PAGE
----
Many people are aware of the importance of healthy eco-systems and freshwater on farms. What’s not so well known is that Fonterra and the Department of Conservation agreed in 2013 to set up ‘Living Water’ a 10-year partnership to trial tools and solutions to enable farming, freshwater and healthy ecosystems to thrive side-by-side.
Both organisations recognise everyone cares passionately about water quality, and no one organisation has all the skills, knowledge and influence to improve freshwater quality. That’s why they’re working side by side, and with farmers, scientists, councils, mana whenua and local communities, to share expertise and use collective strengths.
The focus for Living Water is trialling solutions to improve freshwater ecosystems and enable sustainable farming in New Zealand. Land and water characteristics can vary from paddock to paddock, farm to farm, and region to region, so solutions must be tailored to each location.
Sarah Yarrow, Living Water National Manager says: “That’s why we decided to trial multiple tools in five distinct catchments to test the limits of what could be done to improve freshwater quality.”
The Wairua catchment in Northland is home to the largest remaining wetland remnants of the Hikurangi Swamp. Increased nutrients from farmland pose threats to the unique flora and fauna. Solutions being trialled include detention bunds, structures that capture nutrients in stormwater and release them slowly, and water monitoring to understand what happens in floods.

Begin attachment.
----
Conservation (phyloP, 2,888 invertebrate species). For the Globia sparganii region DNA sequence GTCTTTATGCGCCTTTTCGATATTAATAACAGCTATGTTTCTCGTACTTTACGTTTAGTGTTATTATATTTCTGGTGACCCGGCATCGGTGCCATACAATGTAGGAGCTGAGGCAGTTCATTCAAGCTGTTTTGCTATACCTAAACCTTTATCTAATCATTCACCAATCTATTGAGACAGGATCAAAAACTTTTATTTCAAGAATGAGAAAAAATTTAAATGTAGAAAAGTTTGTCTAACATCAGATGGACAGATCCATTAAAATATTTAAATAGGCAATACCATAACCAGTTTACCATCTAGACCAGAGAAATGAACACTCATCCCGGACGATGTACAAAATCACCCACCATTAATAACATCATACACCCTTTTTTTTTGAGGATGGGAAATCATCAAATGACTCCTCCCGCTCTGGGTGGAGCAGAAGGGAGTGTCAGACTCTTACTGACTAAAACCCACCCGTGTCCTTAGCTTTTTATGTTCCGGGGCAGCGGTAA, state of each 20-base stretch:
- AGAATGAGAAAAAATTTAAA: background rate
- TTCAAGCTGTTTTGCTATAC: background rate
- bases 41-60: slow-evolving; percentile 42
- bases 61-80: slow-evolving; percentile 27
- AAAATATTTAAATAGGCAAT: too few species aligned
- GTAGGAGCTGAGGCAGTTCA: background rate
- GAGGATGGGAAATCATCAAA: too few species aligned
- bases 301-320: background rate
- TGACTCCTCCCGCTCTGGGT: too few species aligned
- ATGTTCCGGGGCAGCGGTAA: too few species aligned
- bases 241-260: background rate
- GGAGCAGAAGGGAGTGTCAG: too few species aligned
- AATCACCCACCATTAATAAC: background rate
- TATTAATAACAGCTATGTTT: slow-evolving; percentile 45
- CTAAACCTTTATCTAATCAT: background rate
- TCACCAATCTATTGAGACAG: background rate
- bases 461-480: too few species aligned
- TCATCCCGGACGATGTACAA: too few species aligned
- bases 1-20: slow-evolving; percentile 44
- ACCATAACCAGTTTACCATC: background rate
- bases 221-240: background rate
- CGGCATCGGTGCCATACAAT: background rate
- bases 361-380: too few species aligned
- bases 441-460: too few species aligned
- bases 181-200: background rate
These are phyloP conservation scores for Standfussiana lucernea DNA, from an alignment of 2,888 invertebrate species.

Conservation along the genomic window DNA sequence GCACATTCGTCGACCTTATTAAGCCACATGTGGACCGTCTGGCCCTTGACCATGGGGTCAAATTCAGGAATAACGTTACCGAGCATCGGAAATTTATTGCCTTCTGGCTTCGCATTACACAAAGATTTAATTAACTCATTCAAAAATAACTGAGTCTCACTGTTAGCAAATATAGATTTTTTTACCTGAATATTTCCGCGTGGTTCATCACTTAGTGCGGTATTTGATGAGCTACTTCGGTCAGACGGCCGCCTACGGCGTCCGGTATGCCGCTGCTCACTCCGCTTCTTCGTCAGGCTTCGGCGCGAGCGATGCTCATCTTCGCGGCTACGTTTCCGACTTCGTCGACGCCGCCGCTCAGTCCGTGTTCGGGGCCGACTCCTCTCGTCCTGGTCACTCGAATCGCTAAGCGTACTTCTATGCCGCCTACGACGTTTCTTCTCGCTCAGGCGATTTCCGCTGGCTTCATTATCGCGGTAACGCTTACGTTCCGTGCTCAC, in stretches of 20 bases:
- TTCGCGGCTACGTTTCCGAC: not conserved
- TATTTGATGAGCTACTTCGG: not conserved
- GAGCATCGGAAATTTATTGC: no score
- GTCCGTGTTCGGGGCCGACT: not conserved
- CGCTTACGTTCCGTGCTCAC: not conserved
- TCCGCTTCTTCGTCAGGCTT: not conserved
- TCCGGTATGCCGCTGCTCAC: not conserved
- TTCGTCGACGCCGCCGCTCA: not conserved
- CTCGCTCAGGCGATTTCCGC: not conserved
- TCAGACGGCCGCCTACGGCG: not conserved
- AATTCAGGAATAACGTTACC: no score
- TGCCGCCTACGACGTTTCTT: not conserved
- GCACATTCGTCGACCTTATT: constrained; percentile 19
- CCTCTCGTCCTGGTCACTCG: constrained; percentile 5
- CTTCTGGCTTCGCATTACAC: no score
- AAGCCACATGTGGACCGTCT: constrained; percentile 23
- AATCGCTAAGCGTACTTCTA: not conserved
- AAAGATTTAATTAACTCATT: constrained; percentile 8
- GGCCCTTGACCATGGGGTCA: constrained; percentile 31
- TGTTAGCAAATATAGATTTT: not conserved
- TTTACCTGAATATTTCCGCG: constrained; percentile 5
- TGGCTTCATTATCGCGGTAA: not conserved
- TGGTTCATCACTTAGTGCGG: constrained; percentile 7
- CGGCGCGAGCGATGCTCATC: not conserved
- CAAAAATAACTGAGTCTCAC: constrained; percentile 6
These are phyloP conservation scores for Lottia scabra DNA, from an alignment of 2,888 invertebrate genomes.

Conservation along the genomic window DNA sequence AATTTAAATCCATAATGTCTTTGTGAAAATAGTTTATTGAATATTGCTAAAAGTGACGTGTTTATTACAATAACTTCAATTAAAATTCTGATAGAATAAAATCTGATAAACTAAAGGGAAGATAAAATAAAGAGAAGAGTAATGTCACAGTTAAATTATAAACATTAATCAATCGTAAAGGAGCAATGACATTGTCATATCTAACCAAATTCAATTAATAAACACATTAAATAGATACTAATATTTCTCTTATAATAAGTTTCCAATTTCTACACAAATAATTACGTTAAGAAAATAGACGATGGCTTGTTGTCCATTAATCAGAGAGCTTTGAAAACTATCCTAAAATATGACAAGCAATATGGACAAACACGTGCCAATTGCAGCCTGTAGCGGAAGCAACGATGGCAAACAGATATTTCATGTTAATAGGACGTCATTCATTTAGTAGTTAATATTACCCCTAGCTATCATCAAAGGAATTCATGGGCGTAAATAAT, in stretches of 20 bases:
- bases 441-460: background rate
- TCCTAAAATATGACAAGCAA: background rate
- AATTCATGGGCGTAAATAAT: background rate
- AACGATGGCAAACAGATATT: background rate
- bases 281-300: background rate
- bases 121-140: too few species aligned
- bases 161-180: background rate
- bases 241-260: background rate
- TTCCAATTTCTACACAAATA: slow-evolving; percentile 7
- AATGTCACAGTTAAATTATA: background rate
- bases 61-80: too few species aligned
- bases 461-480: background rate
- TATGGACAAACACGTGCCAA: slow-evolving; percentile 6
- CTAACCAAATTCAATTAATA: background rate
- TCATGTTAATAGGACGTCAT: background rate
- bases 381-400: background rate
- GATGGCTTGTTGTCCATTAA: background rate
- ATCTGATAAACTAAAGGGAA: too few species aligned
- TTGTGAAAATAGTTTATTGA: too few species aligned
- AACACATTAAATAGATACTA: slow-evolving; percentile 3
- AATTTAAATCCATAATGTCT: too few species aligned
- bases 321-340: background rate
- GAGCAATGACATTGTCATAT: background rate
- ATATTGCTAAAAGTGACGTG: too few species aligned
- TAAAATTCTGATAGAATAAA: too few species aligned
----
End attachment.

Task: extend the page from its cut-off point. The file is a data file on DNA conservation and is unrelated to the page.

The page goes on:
The Pūkorokoro-Miranda catchment on the Firth of Thames is home to a diverse resident and migratory shorebird community. Trials have focused on catchment-wide pest control, and reducing sediment and nutrient loss from neighbouring farms.
The Waikato Peat Lakes focus is on improving the water quality of lakes Ruatuna, Rotomānuka and Areare to help mudfish, bittern, fern birds, dab chicks and long-finned eel return. Lake restoration and pest control includes the use of eDNA sampling to detect pest fish like koi carp and rudd.
In the Canterbury Ararira-LII there is little native biodiversity remaining due to years of land conversion and intensification of agriculture. Trials are creating habitat through better management of drainage networks, wetland restoration, riparian planting and instream habitat trials.
In the Awarua-Waituna wetland complex in Southland Living Water’s work is part of the Whakamana Te Waituna Freshwater Improvement Fund partnership with Councils, iwi and others. Tools being trialled to improve freshwater quality include land retirement around Waituna Lagoon, stream restoration, large scale constructed wetlands and a Mahinga Kai Pa.
All these trials are being closely monitored and the impacts measured to learn which tools are effective improving freshwater quality on farms in different situations and environments.
“We are costing all the solutions so we can advise farmers and landowners on what works,” Sarah says.
“New Zealand needs farming to be sustainable and profitable, so farmers have the resources to implement the effective tools. As trials end, our learnings, tools and solutions are being shared to enable changes to farming, to improve freshwater quality.”
For more information, tools, and trial results visit the website: livingwater.net.nz